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Sweet woodruff

By | December 24, 2011

An easy-care perennial for shady spots

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sweet_woodruf1
sweet_woodruf1
Nancy Norris
Common name: Sweet woodruff
Latin name: Galium odoratum, syn. Asperula odorata
Plant type: Perennial
USDA Hardiness Zones: 4-9 (sheltered or near the house in Zone 3)
Cultural needs: Shade or partial shade, moist (even wet) soil
Plant size: 6-12″ high, spreading quickly to 9-12″ wide
sweet_woodruf2
Nancy Norris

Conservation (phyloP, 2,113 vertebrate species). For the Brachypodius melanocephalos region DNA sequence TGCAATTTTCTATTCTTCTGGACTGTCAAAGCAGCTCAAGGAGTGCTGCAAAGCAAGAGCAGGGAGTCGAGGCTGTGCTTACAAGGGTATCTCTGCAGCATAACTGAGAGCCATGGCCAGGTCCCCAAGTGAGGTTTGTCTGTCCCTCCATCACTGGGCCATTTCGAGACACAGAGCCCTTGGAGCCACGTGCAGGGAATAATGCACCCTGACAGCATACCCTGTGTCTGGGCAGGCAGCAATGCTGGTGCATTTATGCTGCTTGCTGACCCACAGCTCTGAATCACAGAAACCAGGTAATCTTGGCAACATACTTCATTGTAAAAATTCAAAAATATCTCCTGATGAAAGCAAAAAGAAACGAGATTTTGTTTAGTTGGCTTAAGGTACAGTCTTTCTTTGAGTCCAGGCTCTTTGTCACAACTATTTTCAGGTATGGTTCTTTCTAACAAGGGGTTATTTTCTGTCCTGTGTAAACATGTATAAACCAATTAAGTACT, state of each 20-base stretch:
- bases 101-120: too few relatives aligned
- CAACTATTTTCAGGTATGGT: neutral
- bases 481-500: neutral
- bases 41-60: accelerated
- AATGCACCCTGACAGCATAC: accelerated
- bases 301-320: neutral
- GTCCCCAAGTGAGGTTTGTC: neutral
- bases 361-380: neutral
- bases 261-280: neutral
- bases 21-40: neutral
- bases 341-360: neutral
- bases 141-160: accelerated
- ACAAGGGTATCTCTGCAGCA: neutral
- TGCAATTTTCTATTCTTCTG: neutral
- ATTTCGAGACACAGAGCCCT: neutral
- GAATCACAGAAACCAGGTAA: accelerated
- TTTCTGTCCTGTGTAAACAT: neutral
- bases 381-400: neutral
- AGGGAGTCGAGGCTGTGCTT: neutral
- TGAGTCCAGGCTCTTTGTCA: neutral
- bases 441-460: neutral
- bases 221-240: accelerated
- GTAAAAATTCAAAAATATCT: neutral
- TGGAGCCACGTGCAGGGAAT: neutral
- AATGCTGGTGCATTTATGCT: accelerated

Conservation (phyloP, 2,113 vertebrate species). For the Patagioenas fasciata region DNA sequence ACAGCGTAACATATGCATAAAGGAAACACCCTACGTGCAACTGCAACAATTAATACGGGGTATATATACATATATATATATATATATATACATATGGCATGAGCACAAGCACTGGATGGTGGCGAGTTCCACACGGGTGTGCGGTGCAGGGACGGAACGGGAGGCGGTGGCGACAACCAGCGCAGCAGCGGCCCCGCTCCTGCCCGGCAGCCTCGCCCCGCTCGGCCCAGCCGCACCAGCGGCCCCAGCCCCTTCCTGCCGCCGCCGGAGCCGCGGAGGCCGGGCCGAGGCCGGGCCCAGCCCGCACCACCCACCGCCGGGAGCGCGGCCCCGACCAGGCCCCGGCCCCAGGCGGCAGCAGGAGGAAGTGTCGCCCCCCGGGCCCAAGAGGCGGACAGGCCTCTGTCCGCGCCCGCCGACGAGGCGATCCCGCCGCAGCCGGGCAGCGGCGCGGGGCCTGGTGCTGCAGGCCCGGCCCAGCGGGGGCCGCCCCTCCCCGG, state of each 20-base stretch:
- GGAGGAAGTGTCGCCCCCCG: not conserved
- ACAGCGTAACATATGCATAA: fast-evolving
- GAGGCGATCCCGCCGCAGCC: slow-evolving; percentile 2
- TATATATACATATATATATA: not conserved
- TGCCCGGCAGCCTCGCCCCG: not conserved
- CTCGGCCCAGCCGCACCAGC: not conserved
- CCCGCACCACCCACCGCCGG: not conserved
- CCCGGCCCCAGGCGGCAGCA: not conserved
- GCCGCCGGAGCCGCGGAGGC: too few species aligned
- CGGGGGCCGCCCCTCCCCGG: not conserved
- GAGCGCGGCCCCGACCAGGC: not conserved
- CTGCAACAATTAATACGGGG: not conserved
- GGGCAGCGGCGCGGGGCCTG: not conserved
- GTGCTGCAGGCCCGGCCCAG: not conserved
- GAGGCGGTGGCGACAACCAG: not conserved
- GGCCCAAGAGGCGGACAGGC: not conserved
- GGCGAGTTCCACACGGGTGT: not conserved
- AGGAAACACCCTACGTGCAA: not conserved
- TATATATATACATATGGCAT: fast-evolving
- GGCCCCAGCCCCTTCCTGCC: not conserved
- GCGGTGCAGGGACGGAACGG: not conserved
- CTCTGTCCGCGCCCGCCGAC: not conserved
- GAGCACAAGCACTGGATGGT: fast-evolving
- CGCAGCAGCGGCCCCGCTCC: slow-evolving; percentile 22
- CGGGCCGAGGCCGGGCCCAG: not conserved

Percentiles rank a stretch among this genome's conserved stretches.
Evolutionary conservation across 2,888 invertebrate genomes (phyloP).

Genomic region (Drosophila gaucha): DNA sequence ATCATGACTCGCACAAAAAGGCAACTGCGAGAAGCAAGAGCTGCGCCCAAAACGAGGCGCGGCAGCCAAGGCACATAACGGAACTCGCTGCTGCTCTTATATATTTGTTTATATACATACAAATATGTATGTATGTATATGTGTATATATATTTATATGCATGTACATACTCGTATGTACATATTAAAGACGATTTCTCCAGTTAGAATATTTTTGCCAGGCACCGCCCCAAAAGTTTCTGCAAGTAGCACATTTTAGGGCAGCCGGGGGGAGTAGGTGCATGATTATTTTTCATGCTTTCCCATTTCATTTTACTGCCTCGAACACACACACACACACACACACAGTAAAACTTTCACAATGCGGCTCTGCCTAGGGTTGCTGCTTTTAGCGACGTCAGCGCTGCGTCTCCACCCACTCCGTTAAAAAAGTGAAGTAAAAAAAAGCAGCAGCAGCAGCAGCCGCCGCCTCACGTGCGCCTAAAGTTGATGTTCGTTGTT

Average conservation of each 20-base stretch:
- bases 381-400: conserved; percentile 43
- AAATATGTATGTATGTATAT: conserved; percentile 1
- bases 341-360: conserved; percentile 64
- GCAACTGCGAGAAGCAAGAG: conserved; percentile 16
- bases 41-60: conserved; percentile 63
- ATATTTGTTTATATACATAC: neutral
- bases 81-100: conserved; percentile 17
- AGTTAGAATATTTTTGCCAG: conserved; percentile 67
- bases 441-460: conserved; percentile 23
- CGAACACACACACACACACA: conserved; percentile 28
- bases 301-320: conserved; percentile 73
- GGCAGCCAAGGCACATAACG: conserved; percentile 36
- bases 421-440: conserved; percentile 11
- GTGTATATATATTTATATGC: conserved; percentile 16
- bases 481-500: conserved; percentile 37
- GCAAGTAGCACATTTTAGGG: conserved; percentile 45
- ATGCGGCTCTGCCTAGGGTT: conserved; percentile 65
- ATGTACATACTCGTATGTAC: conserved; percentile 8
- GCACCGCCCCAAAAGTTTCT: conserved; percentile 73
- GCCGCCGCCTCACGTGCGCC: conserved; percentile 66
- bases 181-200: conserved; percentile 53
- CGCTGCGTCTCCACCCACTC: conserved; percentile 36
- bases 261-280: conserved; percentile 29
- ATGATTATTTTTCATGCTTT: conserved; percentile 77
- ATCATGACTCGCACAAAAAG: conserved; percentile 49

Do you have a rather large shady spot in need of an easy perennial groundcover? Hailing from Europe, sweet woodruff may be a good candidate. Some gardeners find it invasive but, knowing that, give it some space to spread and choke out pesky weeds. Masses of fluffy green leaves rise too far above the ground to use next to buildings or track unless the track is raised about a foot, as in the photo. Otherwise, plant sweet woodruff alongside trestles; under full-scale trees, where it can replace costly mulch; or in the background to suggest a deciduous forest of palm-like trees. Plant this vigorous perennial on hillsides to control erosion. By interplanting spring bulbs among sweet woodruff, the yellowing bulb leaves will be hidden, once they have bloomed. In colder climates, galiums die to the ground but, in milder climates, the leaves stay green all winter, flattening out in spring when new growth emerges. By late spring, starry white flowers cover the plants like a dusting of snow. The “sweet” in its name comes from the scented, dried foliage, a traditional stuffing for pillows and mattresses, along with its cousin, lady’s bedstraw (Galium verum). Deer and rabbits dislike the honey odor. Purchase plants at most nurseries.
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